MSU women want to take one trip at a time

January 12, 2013 10:53:41 PM

Adam Minichino - aminichino@cdispatch.com

 

STARKVILLE -- A year ago, Sharon Fanning-Otis emphasized the importance of doing the little things to make sure the Mississippi State University women's basketball team had success on as many possessions as possible. 

 

Fanning-Otis' breakdown of categories like field goal percentage defense, rebounding margin, and assist-to-turnover ratio often was the first subject she discussed when she broke down a game. 

 

Vic Schaefer has put his stamp on MSU's program since he was hired in March 2012, but he also values taking care of the basketball and getting the most out of every possessions. On Thursday, Schaefer attempted to drive that point home by talking about a poem -- "It's Only One Possession" -- in the team's locker room. He said the message in the poem is that it doesn't matter when a player doesn't do something they're supposed to because it can have devastating ramifications at the end of the game. 

 

That poem proved to be prophetic, as MSU lost to the University of Florida 61-55 at Humphrey Coliseum. Despite delivering one of its longest and most intense efforts of the season, the little things added up to drop the Bulldogs to 8-8 and 0-3 n the Southeastern Conference. 

 

"Tonight was a night where everybody in here thinks we played the best game we have played all year. That needs to translate into a victory," Schaefer said Thursday. "You hate to let one get away. As good as they played in spurts, I thought we handled them at times. We're not going to light the world on fire offensively, but we have got way too many deficiencies in that area." 

 

MSU will try to bounce back at 2 p.m. today when it takes on LSU (10-6, 1-2) at the Pete Maravich Assembly Center. LSU, which is coming off a 63-54 loss to the University of Arkansas on Sunday, has won the past five meetings in the series. 

 

MSU lost its SEC home opener despite getting 21 more shots from the field than Florida. The Gators balanced that discrepancy by going 25 of 39 from the free-throw line. The Bulldogs were 6 of 7 from the line.  

 

A 47-30 rebounding deficit also negated MSU's second positive assist-to-turnover ratio (13-to-10) of the season, and its 22-7 edge in points off turnovers.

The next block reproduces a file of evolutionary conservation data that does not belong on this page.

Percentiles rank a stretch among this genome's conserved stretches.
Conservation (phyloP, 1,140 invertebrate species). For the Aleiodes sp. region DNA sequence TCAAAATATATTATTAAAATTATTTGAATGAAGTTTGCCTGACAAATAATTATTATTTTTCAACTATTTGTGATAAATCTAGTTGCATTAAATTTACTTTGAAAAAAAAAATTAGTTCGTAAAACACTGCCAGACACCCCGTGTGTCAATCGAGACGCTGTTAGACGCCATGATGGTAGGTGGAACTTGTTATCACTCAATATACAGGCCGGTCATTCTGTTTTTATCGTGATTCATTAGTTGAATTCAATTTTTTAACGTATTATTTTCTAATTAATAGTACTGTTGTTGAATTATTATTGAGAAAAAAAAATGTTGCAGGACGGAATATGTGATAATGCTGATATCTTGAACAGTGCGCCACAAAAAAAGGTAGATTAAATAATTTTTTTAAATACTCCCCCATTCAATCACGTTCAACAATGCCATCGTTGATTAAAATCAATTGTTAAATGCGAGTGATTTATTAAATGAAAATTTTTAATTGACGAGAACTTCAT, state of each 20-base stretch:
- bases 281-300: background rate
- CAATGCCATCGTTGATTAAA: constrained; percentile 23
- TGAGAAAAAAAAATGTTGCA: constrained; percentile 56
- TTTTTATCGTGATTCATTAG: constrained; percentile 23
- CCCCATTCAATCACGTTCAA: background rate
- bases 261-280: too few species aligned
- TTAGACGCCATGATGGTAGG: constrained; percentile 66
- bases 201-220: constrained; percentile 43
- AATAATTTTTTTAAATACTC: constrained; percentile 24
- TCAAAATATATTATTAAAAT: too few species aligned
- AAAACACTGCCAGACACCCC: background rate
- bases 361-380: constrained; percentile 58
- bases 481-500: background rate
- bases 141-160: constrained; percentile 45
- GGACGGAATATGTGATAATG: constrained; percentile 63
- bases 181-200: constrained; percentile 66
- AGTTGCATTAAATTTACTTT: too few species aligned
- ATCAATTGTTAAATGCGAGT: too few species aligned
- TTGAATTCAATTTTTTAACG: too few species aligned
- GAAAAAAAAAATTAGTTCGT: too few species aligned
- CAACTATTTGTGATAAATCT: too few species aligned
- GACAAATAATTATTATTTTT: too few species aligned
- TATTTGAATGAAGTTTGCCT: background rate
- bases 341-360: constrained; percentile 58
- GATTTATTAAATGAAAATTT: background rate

"I can't sit here and be satisfied with losing by six to Florida when we fouled them for their last six points," Schaefer said Thursday. "It is not in my makeup. Yes, we played hard today, I am proud of them for competing, and I think they feel pretty good about how hard they played, but I don't think they're very happy about losing. At the end of the day, I'm not. They didn't bring me here (to lose), and they're not writing me a check every two weeks to lose. I am disappointed in the outcome, and I feel completely and totally responsible. It is my job as a head coach to teach better and to coach better and get those kids home." 

 

A closer look at Thursday's game shows several teaching points for Schaefer and his coaches. The Bulldogs allowed Jaterra Bonds to drive the lane for the go-ahead basket with 4 minutes, 6 seconds to play. Nearly two minutes later, Kayla Lewis beat MSU down court and took a lob pass for a layup that helped the Gators hold on. 

 

MSU also had a missed box out late in the game and at least two possessions in which it didn't take an open shot on the first look. By the time the Bulldogs opted to shoot, the defense had recovered in time to force a miss. 

 

Without senior guard Darriel Gaynor (leg) and freshman forward Sherise Williams (stress fracture in her foot) and with redshirt sophomore Carnecia Williams limited due to sickness, MSU nearly made up for its lack of depth with a spirited effort. 

 

"That was one of the things we really preached in our game plan (that) we have to ready for their best effort, and their best effort, that is what it looks like," Florida coach Amanda Butler said. "It is a lot of energy, it is very aggressive. I think they play very fearlessly. I thought they did a great job on defense, especially in the first half, of really speeding us up." 

 

But Schaefer isn't interested in a 20- or 30-minute effort. He also doesn't want to single any players out because the poem stresses that every player can find one thing in a game that they could have done that would have made a difference. If that had happened Thursday, Shamia Robinson's hook shot with four minutes, 30 seconds to play might have given MSU a bigger lead instead of giving it its only lead of the evening. 

 

Schaefer highlighted the poem's message again Saturday as MSU traveled to Baton Rouge, La. He said he has had the poem a long time and that he typically gives it to his players during the season. With a young team that has only two players with significant experience from last season, Schaefer said he will continue to emphasize and to stress and to preach about the importance of "It's Only One Possession." 

 

"It magnifies it in close games. There is no question," Schaefer said. "I think you can say that (it applies) to four games we have had. You can say that about Thursday. The crux of the poem is it is not OK and you can't just brush it off and say it is only one. You can't say, 'I only screwed up once', or you can't say, 'It's early. I will make it up down the stretch.' The whole point is you can't say that."

Adam Minichino is the Sports Editor for The Commercial Dispatch.